I once stayed a week in an old hotel in the UK with the smallest room I ever occupied. It had a tiny TV on a shelf affixed to the wall, long before wall mounted flat screens were comnon, and a single twin bed. It was so tight in the room I had to walk sideways to get my suitcase in. The bathroom didn't have a tub, rather it had a phone booth size shower, a toilet, and a small sink. The most interesting aspect of the room was the bathroom door. It open outward into the room, but had to be closed to open the inward opening door used to enter/exit the room. If the bathroom door was left open, it physically blocked the inward swing of the room door.
Sounds cozy!Welp, I live a little town on a little lake in a little house. The upside is I get to to use high-end building materials. That's because I don't have too many square feet. Oak floors, Persian rugs. Decent tile.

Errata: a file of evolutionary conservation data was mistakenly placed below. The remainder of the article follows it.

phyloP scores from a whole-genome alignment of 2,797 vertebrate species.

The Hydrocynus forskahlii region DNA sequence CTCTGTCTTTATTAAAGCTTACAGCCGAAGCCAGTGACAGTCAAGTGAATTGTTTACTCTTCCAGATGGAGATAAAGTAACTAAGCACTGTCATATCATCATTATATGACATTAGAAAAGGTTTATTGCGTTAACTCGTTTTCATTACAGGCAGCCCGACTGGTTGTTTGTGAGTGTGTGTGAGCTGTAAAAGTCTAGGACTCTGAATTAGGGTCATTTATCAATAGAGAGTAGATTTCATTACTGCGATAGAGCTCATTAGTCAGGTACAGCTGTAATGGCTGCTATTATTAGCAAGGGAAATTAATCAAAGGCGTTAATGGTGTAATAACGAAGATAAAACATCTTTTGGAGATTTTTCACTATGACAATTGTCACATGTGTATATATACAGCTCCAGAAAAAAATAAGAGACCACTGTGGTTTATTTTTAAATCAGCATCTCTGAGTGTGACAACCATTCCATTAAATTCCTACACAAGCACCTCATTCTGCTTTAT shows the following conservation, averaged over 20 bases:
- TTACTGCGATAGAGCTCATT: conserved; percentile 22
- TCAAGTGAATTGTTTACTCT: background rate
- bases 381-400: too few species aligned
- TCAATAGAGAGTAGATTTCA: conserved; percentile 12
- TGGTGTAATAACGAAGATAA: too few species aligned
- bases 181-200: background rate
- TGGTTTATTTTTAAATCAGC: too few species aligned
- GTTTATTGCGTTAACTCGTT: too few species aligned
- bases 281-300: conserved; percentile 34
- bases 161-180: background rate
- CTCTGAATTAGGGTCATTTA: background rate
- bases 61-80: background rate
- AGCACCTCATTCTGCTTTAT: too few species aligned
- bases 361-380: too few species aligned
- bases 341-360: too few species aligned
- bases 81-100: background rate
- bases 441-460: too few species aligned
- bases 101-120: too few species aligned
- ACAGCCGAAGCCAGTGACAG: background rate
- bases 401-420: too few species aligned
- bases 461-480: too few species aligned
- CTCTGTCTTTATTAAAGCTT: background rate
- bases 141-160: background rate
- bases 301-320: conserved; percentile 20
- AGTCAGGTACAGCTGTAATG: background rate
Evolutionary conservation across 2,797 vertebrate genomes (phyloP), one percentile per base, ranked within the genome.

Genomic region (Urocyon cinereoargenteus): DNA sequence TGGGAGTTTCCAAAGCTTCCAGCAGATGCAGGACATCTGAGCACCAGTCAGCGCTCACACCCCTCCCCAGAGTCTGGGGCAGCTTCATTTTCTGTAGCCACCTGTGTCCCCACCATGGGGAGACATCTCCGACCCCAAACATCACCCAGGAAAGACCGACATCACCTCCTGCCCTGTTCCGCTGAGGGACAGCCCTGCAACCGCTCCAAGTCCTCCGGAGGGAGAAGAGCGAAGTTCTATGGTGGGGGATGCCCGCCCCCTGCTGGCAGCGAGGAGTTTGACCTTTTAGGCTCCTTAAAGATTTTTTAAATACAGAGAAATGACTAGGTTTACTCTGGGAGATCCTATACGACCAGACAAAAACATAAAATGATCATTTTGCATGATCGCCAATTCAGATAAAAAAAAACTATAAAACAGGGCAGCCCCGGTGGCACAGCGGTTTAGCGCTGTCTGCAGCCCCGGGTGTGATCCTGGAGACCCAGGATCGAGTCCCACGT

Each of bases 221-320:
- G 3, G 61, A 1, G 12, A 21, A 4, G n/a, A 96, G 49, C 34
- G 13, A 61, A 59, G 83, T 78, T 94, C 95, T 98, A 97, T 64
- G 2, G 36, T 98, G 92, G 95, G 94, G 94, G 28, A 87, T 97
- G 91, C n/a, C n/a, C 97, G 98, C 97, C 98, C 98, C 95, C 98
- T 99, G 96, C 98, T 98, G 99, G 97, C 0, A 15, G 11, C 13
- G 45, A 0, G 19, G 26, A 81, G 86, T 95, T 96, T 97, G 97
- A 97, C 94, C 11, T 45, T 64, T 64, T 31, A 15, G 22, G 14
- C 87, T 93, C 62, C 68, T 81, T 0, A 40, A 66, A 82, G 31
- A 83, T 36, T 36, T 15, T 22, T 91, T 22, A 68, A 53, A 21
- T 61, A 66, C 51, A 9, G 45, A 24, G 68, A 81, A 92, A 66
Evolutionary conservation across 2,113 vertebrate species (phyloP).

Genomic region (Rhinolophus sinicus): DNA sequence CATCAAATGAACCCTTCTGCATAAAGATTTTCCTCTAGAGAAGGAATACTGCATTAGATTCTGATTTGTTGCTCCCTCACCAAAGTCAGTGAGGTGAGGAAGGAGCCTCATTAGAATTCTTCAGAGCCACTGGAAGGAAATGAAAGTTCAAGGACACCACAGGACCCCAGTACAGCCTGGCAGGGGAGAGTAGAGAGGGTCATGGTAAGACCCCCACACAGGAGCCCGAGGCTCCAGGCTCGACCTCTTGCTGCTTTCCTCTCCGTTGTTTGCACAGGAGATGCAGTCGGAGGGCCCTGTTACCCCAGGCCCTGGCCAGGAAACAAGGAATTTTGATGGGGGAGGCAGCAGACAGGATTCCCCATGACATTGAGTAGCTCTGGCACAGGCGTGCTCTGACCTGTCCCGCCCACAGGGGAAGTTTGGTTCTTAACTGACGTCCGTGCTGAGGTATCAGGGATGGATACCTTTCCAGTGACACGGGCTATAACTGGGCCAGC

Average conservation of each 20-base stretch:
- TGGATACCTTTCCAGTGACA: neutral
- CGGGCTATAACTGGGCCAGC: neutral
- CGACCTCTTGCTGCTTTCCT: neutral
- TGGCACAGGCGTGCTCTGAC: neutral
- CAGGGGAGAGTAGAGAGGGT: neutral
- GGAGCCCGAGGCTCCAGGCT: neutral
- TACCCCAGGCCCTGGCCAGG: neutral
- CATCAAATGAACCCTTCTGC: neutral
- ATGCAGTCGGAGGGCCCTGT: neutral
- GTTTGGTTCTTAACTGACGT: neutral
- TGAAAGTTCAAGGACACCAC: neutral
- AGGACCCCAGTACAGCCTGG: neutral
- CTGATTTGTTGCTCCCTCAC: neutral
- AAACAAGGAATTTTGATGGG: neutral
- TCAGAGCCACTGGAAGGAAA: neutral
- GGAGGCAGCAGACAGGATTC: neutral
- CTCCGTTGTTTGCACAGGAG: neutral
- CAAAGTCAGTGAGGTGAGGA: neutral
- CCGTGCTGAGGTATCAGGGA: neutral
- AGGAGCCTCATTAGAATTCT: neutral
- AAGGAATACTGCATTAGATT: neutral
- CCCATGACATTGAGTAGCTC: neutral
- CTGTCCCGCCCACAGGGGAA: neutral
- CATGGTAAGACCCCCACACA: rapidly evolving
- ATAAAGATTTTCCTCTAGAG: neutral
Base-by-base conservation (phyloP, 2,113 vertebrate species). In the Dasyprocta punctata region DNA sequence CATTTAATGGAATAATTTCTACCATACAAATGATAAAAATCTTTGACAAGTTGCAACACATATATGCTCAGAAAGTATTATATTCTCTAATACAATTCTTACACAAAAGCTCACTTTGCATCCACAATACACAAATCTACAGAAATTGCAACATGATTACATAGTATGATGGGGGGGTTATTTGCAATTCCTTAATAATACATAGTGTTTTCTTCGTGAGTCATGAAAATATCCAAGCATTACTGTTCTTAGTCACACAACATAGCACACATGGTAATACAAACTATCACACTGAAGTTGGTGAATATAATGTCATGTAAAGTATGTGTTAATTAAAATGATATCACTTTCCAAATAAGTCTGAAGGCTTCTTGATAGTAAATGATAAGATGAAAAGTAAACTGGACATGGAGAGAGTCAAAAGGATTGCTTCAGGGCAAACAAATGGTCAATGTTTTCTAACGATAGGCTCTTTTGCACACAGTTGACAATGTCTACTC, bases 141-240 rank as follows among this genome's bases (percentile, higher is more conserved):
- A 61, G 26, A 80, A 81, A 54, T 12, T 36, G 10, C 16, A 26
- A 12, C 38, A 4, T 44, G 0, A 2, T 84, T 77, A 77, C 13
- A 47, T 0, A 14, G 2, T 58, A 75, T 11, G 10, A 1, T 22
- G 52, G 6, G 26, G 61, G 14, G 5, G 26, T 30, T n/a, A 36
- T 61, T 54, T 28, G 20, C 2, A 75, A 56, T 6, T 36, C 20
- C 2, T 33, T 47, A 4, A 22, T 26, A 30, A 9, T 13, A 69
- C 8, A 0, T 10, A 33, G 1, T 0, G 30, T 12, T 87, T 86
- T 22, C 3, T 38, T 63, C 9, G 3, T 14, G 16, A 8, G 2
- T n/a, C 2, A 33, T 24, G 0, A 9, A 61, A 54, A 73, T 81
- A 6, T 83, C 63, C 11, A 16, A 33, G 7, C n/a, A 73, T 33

Gally kitchen. It's rustic with a great big giant fireplace.
This sounds like my daughter's first non-dorm housing as an undergrad. Nine students, including one in med school, shared a huge house a couple blocks off campus. It had three full bathrooms, two half baths, and a kitchenette to go along with a large full kitchen. Two blocks down one way was frat/sorority row, three blocks the other way was a convent. The house was owned by the parents of two of kids who lived there, including the med student who got the basement, with half bath and kitchenette, to himself. My daughter is still friends with all but a couple of the residents over 20 years later.I once rented a room in a house with a very odd assortment of people; some college students, some bachelors, some just odd. My room consisted of a short hallway that was big enough for my two suitcases and a bookcase, the room was nearly swamped by a queen sized bed, a bureau where my tiny television set rested, and a little alcove where I kept a hot pot and an electric kettle. It was cozy for one, but would have been impossible for two! The kitchen was shared, as well as the three bathrooms.